NOVEMBER 1, 2001
The Wisdom of Serpents: Religion and American Foreign Policy
-- Roland Homet
The events of September eleventh illuminate starkly the distortions that hatred can bring to religious expression. Osama bin Laden and his colleagues have twisted Islam into into forms and for ends that mainstream Muslims do not support. If we want our foreign policy responses to be effective, we have to try to understand that deviation, along with habits and practices of the Abrahamic faiths as practiced in America that may have stimulated that hatred.
We do not usually think about such matters. The relationship between religion and foreign policy is one that most Americans would have trouble describing. Does religion drive foreign policy in this country, or are the two unrelated? A new report concludes that neither view is correct. The Wisdom of Serpents issues from the multi-disciplinary, inter-religious Forum on Religion and Foreign Policy. Its members consist of international lawyers and business people, diplomats, scholars, nonprofit leaders, and clergy, spanning the Abrahamic tradition -- from Catholics and Protestants to Muslims and Jews. They met regularly for three years in a comprehensive search for the intersection of faith and diplomacy.
Religious confrontation is a sad feature of this age as it has been for centuries. The traditions that have given rise to shared instruments of peace and traditions that constrain excessive uses of force, such as the Just War principles, also harbor extremist perspectives that can disdain such constraints. The Forum emphasized the positive potential of the Abrahamic traditions to support constructive policies.
Several key points emerged from Forum discussions. The most basic of these is that religion does shape, for good or ill, American attitudes toward the world. Currently, the Forum concluded, the desire to coerce others to adopt the values we profess threatens to dominate foreign policy attitudes on both the right and the left in this country. This does not represent the best of the Abrahamic tradition, and serves to obstruct American interests by stirring up negative reactions against our policies.
The moderate leadership of the monotheistic faiths can contribute to peaceful dialogue and harmony, by recognizing that their respective traditions offer at least three attitudinal choices -- which the report identifies as triumphal, beneficent, and modest. The first two differ from each other, but they have in common a posture of superiority, or condescension, that runs counter to many teachings of the Bible and the Qur' an. Modesty, the Forum concluded, can move us beyond arrogance to a workable spiritual humility.
Foreign policy growing out of this distinctive Abrahamic vein can generate what may be called a servant leadership, of the kind that saw America rebuilding a war-torn Europe after World War II. The Marshall Plan was a self-interested initiative that also served our higher values. When those two motivations are separated from each other, the report concludes, our foreign policy can get us into trouble.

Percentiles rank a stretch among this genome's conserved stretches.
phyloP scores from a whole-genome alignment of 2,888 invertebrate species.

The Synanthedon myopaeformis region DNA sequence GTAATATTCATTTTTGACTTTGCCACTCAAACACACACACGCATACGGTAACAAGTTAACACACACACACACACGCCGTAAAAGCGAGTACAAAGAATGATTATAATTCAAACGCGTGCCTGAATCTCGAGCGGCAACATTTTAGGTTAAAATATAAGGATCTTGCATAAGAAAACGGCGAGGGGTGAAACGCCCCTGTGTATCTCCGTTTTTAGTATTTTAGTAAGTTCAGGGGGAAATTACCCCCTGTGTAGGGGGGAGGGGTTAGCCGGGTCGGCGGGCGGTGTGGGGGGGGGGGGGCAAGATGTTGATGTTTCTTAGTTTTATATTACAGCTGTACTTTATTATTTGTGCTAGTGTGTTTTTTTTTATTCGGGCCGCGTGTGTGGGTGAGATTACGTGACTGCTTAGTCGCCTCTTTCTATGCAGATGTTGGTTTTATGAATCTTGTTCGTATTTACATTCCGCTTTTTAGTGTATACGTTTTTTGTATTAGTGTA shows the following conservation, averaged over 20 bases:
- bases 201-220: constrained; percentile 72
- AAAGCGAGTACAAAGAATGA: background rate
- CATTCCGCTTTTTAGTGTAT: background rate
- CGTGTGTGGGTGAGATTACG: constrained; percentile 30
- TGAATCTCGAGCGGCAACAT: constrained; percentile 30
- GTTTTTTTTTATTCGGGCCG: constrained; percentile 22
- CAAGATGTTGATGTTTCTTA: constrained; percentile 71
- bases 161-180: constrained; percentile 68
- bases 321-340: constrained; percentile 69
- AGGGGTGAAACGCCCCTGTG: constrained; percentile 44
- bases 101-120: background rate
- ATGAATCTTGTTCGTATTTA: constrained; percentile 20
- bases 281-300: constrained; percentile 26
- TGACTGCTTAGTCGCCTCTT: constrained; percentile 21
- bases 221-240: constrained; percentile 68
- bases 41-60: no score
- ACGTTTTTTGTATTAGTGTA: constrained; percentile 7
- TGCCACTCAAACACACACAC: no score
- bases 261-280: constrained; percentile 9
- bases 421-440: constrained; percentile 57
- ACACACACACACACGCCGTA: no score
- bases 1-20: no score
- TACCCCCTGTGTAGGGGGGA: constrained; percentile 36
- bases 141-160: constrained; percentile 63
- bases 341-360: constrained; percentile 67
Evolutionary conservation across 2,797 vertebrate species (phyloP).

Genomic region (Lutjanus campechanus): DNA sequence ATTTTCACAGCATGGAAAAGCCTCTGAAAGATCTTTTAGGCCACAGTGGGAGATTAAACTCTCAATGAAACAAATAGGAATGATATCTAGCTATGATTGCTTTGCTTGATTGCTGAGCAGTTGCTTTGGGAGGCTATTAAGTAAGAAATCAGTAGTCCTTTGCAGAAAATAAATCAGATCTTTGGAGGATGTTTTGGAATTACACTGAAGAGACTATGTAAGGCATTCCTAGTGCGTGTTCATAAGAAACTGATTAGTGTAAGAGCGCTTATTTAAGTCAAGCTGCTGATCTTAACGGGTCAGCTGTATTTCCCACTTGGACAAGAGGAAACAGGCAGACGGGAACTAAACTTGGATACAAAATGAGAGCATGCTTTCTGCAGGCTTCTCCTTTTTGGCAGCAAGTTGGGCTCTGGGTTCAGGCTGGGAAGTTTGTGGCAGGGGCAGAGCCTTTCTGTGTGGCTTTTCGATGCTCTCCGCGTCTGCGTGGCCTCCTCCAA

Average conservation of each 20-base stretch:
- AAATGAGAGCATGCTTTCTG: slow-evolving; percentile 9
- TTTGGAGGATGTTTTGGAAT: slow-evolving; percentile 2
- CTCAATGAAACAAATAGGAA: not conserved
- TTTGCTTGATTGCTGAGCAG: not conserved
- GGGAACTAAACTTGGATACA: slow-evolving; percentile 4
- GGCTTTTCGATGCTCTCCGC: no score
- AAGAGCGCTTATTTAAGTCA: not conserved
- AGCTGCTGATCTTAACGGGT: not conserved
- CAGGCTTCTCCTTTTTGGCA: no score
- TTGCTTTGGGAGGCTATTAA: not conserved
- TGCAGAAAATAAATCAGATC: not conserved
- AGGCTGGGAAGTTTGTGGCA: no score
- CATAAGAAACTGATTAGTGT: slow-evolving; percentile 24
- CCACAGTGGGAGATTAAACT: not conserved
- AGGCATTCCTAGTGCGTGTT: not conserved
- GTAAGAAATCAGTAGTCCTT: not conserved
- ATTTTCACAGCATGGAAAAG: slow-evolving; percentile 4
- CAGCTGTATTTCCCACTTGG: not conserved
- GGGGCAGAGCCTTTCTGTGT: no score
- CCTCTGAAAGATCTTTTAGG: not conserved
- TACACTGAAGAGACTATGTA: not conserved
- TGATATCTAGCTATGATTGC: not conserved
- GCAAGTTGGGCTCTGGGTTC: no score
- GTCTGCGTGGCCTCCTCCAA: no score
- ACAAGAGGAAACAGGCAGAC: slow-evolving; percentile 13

One of the more provocative suggestions of the group is that avoiding disinterested interventions abroad can safeguard against the usurpation of God's will, and history. In fact, the point is not a novel one, having been previously advanced by such American theologians as Reinhold Niebuhr (The Children of Light and the Children of Darkness) and Peter Gomes (The Good Book).
Likewise, George W. Bush's year 2000 campaign emphasis on a greater humility in our foreign policy, and Congressional concerns about undue unilateralism in the practice of that policy, invoke an American political tradition shaped by Washington, Lincoln, George C.Marshall, and George Kennan. The tradition is summarized well by Thomas Jefferson's appeal, in the Declaration of Independence, to "a decent respect for the opinions of mankind."
This is a counsel not of isolationism but of effective internationalism. Over-reaching foreign policies, with their associated failures and frustrations, spawn isolationist postures which proper reticence would avoid.
There is no conflict, the report observes, between religious modesty and foreign-policy effectiveness. The two complement each other. We may want to change other societies or bend them to our will, but progress and reconciliation are not to be found in that way. In a complex and changing world where persuasiveness is at least as important as conviction, persistence in that direction can only be self-defeating.
-- Roland Homet is an international lawyer and diplomat who serves on the Peace Commission of the Episcopal Diocese of Washington, D.C. He authored this report and convened the forum that produced it. The seventy-three page text can be downloaded from www.relpol.org, click on "Objectives." A limited number of printed copies are also available by e-mail request to email@example.com.